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Don't Be In The Dark About Our Legal System

Hello, I'm Karla Mitchell. Going through a legal case can be very expensive and challenging. I won't go into details, but I recently underwent my own legal battle that lasted several years. It is finally over and I successfully received a settlement, but I had to spend so much time studying law in order to play my role in my own court case. While I found a great attorney at one point, I felt completely lost initially and I don't want anyone else to experience the same thing. So I decided to create this blog for those who would like to know more about law.


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Don't Be In The Dark About Our Legal System

Four Differences In Federal Bail Versus The More Familiar State Bail Process

by Andrew Martin

If you find yourself or a loved one in a federal jail, you will likely want them to be released as soon as possible, pending their court date. But what you need to understand is that the process for federal bail is different than you may have experienced or understand it to be. The following are a few of the differences between the federal process and the state process.

The bail process is longer

The first big difference is the time it takes to be released from federal custody. In a state court, you may be able to make bail and be released the next day. But due to the more involved process of bail in a federal court, it can take several days or even weeks to see the light of day.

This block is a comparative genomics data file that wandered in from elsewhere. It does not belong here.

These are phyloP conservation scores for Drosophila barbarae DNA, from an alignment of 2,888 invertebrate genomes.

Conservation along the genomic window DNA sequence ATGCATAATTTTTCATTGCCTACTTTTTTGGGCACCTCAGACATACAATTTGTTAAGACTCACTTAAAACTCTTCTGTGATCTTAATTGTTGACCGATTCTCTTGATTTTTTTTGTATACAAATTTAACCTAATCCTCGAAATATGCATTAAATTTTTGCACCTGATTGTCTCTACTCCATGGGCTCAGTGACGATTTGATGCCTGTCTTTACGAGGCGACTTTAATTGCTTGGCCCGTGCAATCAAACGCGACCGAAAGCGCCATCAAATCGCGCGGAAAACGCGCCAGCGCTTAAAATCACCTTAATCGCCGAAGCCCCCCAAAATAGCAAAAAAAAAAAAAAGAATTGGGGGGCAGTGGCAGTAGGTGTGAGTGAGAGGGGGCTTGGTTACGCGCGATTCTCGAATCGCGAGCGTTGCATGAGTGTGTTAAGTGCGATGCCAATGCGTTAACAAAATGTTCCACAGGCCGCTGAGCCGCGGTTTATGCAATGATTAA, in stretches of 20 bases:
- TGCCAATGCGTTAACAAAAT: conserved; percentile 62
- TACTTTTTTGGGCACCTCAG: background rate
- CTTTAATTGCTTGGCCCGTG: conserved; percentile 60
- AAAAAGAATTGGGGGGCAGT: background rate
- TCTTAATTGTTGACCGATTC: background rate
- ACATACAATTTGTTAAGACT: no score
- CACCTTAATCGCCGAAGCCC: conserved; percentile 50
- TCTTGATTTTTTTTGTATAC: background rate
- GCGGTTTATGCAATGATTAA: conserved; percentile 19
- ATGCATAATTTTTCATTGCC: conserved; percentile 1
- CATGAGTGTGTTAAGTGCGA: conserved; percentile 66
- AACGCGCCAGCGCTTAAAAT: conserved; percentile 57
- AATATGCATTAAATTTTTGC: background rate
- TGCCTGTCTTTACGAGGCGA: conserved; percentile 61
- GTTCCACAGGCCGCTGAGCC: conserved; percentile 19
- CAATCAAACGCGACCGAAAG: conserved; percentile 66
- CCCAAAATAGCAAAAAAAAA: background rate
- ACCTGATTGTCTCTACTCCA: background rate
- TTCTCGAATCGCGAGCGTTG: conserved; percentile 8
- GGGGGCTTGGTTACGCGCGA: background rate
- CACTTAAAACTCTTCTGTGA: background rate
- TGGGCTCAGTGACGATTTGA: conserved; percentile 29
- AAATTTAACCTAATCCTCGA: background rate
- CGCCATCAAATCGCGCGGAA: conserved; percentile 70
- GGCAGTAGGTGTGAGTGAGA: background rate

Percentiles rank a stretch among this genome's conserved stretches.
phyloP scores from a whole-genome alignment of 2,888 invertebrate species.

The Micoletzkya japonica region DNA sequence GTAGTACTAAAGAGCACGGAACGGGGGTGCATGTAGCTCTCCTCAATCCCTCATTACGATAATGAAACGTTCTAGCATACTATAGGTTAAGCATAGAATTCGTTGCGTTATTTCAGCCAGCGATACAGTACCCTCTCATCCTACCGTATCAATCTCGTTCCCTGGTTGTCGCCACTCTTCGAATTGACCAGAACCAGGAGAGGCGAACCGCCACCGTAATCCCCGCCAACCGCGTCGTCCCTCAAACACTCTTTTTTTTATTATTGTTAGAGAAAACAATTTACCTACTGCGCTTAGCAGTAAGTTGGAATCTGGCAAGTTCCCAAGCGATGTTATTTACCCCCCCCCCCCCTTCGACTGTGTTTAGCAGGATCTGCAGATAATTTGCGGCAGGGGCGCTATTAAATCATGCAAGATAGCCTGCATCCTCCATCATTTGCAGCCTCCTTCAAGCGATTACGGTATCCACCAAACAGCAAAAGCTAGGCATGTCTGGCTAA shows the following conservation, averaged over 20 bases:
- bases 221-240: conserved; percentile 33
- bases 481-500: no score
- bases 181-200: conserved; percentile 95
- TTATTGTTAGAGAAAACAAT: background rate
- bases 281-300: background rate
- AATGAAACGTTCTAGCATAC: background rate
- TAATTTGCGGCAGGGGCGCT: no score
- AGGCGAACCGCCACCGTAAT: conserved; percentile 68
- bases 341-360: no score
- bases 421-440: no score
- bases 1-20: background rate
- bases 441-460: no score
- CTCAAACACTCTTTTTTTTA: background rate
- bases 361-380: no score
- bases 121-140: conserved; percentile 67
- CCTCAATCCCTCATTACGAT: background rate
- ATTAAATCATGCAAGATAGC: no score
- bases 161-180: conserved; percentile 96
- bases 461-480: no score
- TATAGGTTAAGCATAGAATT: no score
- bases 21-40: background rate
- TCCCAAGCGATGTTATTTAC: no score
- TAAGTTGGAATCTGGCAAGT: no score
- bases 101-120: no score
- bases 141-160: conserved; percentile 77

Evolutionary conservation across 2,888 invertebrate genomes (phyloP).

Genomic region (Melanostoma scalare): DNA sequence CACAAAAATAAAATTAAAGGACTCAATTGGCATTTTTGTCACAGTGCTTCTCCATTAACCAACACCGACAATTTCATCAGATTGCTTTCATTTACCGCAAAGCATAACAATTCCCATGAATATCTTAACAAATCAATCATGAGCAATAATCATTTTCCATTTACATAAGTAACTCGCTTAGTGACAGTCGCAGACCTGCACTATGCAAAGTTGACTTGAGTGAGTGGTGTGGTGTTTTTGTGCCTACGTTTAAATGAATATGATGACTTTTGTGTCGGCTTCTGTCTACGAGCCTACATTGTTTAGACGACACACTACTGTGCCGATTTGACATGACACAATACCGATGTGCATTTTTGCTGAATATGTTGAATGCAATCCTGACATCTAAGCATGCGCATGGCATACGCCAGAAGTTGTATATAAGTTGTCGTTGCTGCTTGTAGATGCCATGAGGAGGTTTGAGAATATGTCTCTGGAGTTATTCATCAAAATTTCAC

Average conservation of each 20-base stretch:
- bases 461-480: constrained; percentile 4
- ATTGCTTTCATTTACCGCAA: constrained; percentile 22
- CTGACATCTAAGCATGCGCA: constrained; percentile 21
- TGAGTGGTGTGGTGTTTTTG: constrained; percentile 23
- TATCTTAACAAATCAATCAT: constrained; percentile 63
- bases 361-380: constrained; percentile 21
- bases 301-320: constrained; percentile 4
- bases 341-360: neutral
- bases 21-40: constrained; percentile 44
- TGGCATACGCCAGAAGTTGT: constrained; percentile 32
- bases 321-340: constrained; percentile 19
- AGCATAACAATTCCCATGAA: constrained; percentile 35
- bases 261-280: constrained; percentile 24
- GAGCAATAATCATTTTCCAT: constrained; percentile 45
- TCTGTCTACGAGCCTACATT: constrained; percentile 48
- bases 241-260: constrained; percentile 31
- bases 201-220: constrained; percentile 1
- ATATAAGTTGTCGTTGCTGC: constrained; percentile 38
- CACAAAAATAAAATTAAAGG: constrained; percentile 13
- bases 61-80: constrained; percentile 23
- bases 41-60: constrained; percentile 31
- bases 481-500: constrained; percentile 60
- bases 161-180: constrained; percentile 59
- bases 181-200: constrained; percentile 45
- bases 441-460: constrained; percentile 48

The bail amount is set by the judge

This is much different from what you see at the state level. In television crime dramas, you will see lawyers arguing over bail amounts, and this does happen in real life. But for most crimes that are not deemed very serious, there is a schedule of bail amounts for each offense. There is seldom any negotiation, and a judge does not usually get involved in setting the amount. Federal judges, on the other hand, will usually set the amount they believe is appropriate for your charges.

There are often terms set for bail

Although this can be seen at the state level, it is more expanded upon in the federal system. The terms for bail that are set by a federal judge can seem like probation. There can be drug testing involved associated with bail, along with monitoring your movements. You also may be required to surrender your passport and be subject to domestic travel restrictions.

A federal surety bond will be needed

Once bail is determined, it is then a matter of a friend or loved one signing an Affidavit of Surety. This is basically a promissory note that an individual pays if you don't show up in court or meet the conditions of your bail. However, it is the judge that determines who is eligible to sign this surety bond. Sometimes a steady job is all that is needed, but in some cases, you will need to have collateral. When the judge asks for security, real estate or other standard assets are acceptable.

Federal bail is different than the process at the state level, and the information listed above is only a broad look. The biggest issue you will have is the paperwork that is involved in getting yourself or loved one out of jail. The bail process is long enough without additional delays. It is best to have a federal bail bond service company assist you with the paperwork, so everything is done properly and you understand the entire process.

Reach out to a federal bail bond service to learn more.